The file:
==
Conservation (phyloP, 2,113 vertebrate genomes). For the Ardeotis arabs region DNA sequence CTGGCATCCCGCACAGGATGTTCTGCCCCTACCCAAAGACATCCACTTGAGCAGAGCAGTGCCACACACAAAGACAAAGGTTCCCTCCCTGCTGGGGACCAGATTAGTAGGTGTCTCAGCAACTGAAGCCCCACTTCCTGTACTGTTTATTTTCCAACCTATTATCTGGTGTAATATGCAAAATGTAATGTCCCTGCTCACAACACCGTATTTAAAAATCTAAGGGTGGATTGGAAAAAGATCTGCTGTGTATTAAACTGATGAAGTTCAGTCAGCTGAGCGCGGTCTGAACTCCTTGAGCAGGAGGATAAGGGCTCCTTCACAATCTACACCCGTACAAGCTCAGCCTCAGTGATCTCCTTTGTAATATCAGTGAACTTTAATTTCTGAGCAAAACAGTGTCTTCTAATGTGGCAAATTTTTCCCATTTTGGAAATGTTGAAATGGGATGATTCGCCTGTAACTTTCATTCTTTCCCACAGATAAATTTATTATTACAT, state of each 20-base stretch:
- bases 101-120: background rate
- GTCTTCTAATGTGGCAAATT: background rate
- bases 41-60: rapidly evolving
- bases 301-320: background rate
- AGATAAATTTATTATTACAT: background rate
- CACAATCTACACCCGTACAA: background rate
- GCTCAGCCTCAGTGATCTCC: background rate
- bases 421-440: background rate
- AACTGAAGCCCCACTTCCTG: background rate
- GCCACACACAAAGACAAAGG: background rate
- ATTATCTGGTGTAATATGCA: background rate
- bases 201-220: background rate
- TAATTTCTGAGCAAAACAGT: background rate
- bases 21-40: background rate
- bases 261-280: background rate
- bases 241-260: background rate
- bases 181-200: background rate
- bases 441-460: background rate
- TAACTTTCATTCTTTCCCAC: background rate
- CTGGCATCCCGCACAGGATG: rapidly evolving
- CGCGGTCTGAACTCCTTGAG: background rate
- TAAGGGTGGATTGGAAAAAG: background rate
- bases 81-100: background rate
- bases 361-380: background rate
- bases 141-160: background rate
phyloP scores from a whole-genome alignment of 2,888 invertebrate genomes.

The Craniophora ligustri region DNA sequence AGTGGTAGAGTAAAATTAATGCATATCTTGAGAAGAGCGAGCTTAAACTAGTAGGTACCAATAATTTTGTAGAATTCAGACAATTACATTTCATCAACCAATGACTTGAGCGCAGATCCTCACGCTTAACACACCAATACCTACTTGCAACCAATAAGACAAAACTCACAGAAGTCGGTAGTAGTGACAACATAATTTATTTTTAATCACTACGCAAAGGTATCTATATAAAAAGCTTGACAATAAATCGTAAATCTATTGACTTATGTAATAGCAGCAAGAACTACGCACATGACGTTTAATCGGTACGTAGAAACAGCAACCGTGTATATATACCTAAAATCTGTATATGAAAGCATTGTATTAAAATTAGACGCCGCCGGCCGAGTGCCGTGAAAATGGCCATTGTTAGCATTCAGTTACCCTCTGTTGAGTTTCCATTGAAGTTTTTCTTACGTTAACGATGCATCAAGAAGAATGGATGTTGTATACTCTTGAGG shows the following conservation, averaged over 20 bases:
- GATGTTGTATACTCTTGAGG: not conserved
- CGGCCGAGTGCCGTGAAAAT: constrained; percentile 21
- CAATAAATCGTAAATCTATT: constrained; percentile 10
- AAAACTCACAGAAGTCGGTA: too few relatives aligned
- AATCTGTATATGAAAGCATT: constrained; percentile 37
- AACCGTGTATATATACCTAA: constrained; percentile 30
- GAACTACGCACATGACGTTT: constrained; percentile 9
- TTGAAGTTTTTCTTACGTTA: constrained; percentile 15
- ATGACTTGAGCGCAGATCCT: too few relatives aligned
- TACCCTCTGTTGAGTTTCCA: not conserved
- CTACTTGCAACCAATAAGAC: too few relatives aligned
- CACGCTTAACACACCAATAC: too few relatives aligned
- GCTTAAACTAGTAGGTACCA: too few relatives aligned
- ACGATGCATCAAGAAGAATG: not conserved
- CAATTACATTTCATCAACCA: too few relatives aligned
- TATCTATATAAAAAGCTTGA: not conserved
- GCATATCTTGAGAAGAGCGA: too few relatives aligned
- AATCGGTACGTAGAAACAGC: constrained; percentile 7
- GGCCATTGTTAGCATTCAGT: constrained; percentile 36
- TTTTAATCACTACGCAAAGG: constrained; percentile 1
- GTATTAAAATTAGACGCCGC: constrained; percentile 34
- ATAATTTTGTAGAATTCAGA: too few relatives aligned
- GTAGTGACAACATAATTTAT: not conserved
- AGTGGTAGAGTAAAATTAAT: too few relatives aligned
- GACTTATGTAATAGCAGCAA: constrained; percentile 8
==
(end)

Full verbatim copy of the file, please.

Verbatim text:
Conservation (phyloP, 2,113 vertebrate genomes). For the Ardeotis arabs region DNA sequence CTGGCATCCCGCACAGGATGTTCTGCCCCTACCCAAAGACATCCACTTGAGCAGAGCAGTGCCACACACAAAGACAAAGGTTCCCTCCCTGCTGGGGACCAGATTAGTAGGTGTCTCAGCAACTGAAGCCCCACTTCCTGTACTGTTTATTTTCCAACCTATTATCTGGTGTAATATGCAAAATGTAATGTCCCTGCTCACAACACCGTATTTAAAAATCTAAGGGTGGATTGGAAAAAGATCTGCTGTGTATTAAACTGATGAAGTTCAGTCAGCTGAGCGCGGTCTGAACTCCTTGAGCAGGAGGATAAGGGCTCCTTCACAATCTACACCCGTACAAGCTCAGCCTCAGTGATCTCCTTTGTAATATCAGTGAACTTTAATTTCTGAGCAAAACAGTGTCTTCTAATGTGGCAAATTTTTCCCATTTTGGAAATGTTGAAATGGGATGATTCGCCTGTAACTTTCATTCTTTCCCACAGATAAATTTATTATTACAT, state of each 20-base stretch:
- bases 101-120: background rate
- GTCTTCTAATGTGGCAAATT: background rate
- bases 41-60: rapidly evolving
- bases 301-320: background rate
- AGATAAATTTATTATTACAT: background rate
- CACAATCTACACCCGTACAA: background rate
- GCTCAGCCTCAGTGATCTCC: background rate
- bases 421-440: background rate
- AACTGAAGCCCCACTTCCTG: background rate
- GCCACACACAAAGACAAAGG: background rate
- ATTATCTGGTGTAATATGCA: background rate
- bases 201-220: background rate
- TAATTTCTGAGCAAAACAGT: background rate
- bases 21-40: background rate
- bases 261-280: background rate
- bases 241-260: background rate
- bases 181-200: background rate
- bases 441-460: background rate
- TAACTTTCATTCTTTCCCAC: background rate
- CTGGCATCCCGCACAGGATG: rapidly evolving
- CGCGGTCTGAACTCCTTGAG: background rate
- TAAGGGTGGATTGGAAAAAG: background rate
- bases 81-100: background rate
- bases 361-380: background rate
- bases 141-160: background rate
phyloP scores from a whole-genome alignment of 2,888 invertebrate genomes.

The Craniophora ligustri region DNA sequence AGTGGTAGAGTAAAATTAATGCATATCTTGAGAAGAGCGAGCTTAAACTAGTAGGTACCAATAATTTTGTAGAATTCAGACAATTACATTTCATCAACCAATGACTTGAGCGCAGATCCTCACGCTTAACACACCAATACCTACTTGCAACCAATAAGACAAAACTCACAGAAGTCGGTAGTAGTGACAACATAATTTATTTTTAATCACTACGCAAAGGTATCTATATAAAAAGCTTGACAATAAATCGTAAATCTATTGACTTATGTAATAGCAGCAAGAACTACGCACATGACGTTTAATCGGTACGTAGAAACAGCAACCGTGTATATATACCTAAAATCTGTATATGAAAGCATTGTATTAAAATTAGACGCCGCCGGCCGAGTGCCGTGAAAATGGCCATTGTTAGCATTCAGTTACCCTCTGTTGAGTTTCCATTGAAGTTTTTCTTACGTTAACGATGCATCAAGAAGAATGGATGTTGTATACTCTTGAGG shows the following conservation, averaged over 20 bases:
- GATGTTGTATACTCTTGAGG: not conserved
- CGGCCGAGTGCCGTGAAAAT: constrained; percentile 21
- CAATAAATCGTAAATCTATT: constrained; percentile 10
- AAAACTCACAGAAGTCGGTA: too few relatives aligned
- AATCTGTATATGAAAGCATT: constrained; percentile 37
- AACCGTGTATATATACCTAA: constrained; percentile 30
- GAACTACGCACATGACGTTT: constrained; percentile 9
- TTGAAGTTTTTCTTACGTTA: constrained; percentile 15
- ATGACTTGAGCGCAGATCCT: too few relatives aligned
- TACCCTCTGTTGAGTTTCCA: not conserved
- CTACTTGCAACCAATAAGAC: too few relatives aligned
- CACGCTTAACACACCAATAC: too few relatives aligned
- GCTTAAACTAGTAGGTACCA: too few relatives aligned
- ACGATGCATCAAGAAGAATG: not conserved
- CAATTACATTTCATCAACCA: too few relatives aligned
- TATCTATATAAAAAGCTTGA: not conserved
- GCATATCTTGAGAAGAGCGA: too few relatives aligned
- AATCGGTACGTAGAAACAGC: constrained; percentile 7
- GGCCATTGTTAGCATTCAGT: constrained; percentile 36
- TTTTAATCACTACGCAAAGG: constrained; percentile 1
- GTATTAAAATTAGACGCCGC: constrained; percentile 34
- ATAATTTTGTAGAATTCAGA: too few relatives aligned
- GTAGTGACAACATAATTTAT: not conserved
- AGTGGTAGAGTAAAATTAAT: too few relatives aligned
- GACTTATGTAATAGCAGCAA: constrained; percentile 8